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Essentially, the scenario in which mergers of smaller units play an important role in the formation of massive elliptical galaxies seems to be consistent with observations. Oser et al. (2010) and Oser et al. (2012) found good agreement with a number of observations, using simulations of the formation of massive galaxies in a two phase process: early dissipation followed by mergers (mostly minor). Formation time-scales should be shorter for more massive systems, a notion that is referred to as the downsizing scenario (Cowie et al. 1996), but not as short as in the monolithic collapse scenario of Eggen et al. (1962).

Classical bulges could also form from mergers (e.g. Aguerri et al. 2001), but the differences outlined above in the properties of classical bulges and ellipticals indicate that different merger histories are needed to form classical bulges, as compared to ellipticals. These differences could be in the ratio of major to minor mergers, the ratio of gas poor to gas rich mergers, the total number of mergers, and the merger orbit parameters (e.g. Hopkins et al. 2010).

The formation of disk galaxies with low bulge/total ratios is still a challenge for LambdaCDM cosmology (e.g. Weinzirl et al. 2009), but the past few years saw much progress in this direction (e.g. Governato et al. 2009, Governato et al. 2010, Brook et al. 2011). Scannapieco et al. (2010) reported the formation of bulges via minor mergers, resulting in systems with Sérsic indices around 1 and bulge/total ratios around 0.1-0.2 (consistent with being disk-like bulges - somewhat surprising given the occurrence of minor mergers) but with too large values of re. Using a fully cosmological hydrodynamical simulation, Brook et al. (2012) were able to produce, via a bar, a disk-like bulge with properties similar to observed disk-like bulges, including re, although their bulge/total ratio of 0.21 is at the high tail of the observed distribution in e.g. Gadotti (2009). In this context, it is worth pointing out that at fixed bar/total mass ratio, disk-like bulges are less massive than classical bulges, suggesting that, if disk-like bulges form via bars, further processes are necessary to build classical bulges (Gadotti 2011).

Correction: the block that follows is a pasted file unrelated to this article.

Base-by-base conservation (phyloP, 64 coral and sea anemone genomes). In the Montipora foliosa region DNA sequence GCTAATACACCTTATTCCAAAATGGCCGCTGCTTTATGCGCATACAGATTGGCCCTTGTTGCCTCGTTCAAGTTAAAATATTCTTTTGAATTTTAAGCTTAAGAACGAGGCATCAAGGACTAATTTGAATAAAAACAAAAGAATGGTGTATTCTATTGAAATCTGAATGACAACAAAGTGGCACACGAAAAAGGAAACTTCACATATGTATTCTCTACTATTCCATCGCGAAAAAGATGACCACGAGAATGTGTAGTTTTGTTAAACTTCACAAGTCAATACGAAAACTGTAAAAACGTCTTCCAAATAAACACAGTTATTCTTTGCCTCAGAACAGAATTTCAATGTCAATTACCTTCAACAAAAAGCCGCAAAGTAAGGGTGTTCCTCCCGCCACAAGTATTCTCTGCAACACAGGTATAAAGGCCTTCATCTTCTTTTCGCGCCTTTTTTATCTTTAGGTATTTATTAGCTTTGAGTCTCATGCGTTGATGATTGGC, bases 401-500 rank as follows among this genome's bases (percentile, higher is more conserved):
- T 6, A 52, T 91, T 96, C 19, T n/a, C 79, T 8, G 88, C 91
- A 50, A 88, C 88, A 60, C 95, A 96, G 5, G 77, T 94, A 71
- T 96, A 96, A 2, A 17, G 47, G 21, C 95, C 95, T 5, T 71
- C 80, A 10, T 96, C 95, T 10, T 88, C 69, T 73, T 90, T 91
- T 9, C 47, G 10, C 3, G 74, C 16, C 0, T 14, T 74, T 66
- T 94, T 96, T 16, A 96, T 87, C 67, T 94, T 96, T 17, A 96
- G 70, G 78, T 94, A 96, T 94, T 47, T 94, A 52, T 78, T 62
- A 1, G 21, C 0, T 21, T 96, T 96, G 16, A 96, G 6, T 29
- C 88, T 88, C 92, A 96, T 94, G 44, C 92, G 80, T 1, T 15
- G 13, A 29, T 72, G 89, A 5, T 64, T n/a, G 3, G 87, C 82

The implementation of the formation of disk-like bulges through bar instabilities in semi-analytical models still needs work, as the disk instability criterion used to set the formation of the bulge is prone to yield wrong results (see Athanassoula 2008, De Lucia et al. 2011, Guo et al. 2011). In addition, the fraction of disk mass converted in a bulge in these simulations tends to be too large, since typically it has to be large enough to marginally re-stabilize the disk, which is at odds with the observation that more than half of disk galaxies have bars (e.g. Menéndez-Delmestre et al. 2007). Relevant to this discussion is the observation that estimates of the mass redistributed by a bar are ≲13 per cent of the mass of the disk (Gadotti 2008).

Finally, there are studies, particularly more recently, on the formation of bulges via the coalescence of giant clumps in primordial disks (see Noguchi 1999, Natureexlaba Immeli et al. 2004, Natureexlabb Immeli et al. 2004, Bournaud et al. 2007, Elmegreen et al. 2008). Bulges formed in this way have properties similar to classical bulges, but unlike bulges built through mergers, they lack a distinctive dark matter component.

Essentially, all research on galaxies aims at answering how galaxies form and evolve, what is the role of the different galactic structural components (such as those outlined in Sect. 2) in this history, and how do they relate with each other. Galaxies are ghostly - we can see through them - which is helpful sometimes, but also means that projection effects can frequently complicate matters. Promising paths are those which link different approaches, such as structural analysis, kinematics and dynamics, stellar population properties and evolution, multi-wavelength work, ample redshift coverage, observations and theory. It is with such holistic thinking that we should pursue the goal of unveiling the physics behind these "majestic", "spectacularly beautiful" stellar systems (using the words of Binney & Tremaine 1987).

Acknowledgements I wish to wholeheartedly thank the organizers, in particular Manuela Zoccali and Giuseppe Bono, for posing such a beautiful challenge to me, and for the hospitality in lovely Erice. It is a pleasure to thank Gabriel Brammer, Oscar Gonzalez, Taehyun Kim and Rubén Sánchez-Jannsen for carefully reading an earlier version of this paper and providing many useful comments. I thank Peter Erwin and Pauline Barmby for helping preparing the Spitzer M31 image for decomposition. This work was co-funded under the Marie Curie Actions of the European Commission (FP7-COFUND).

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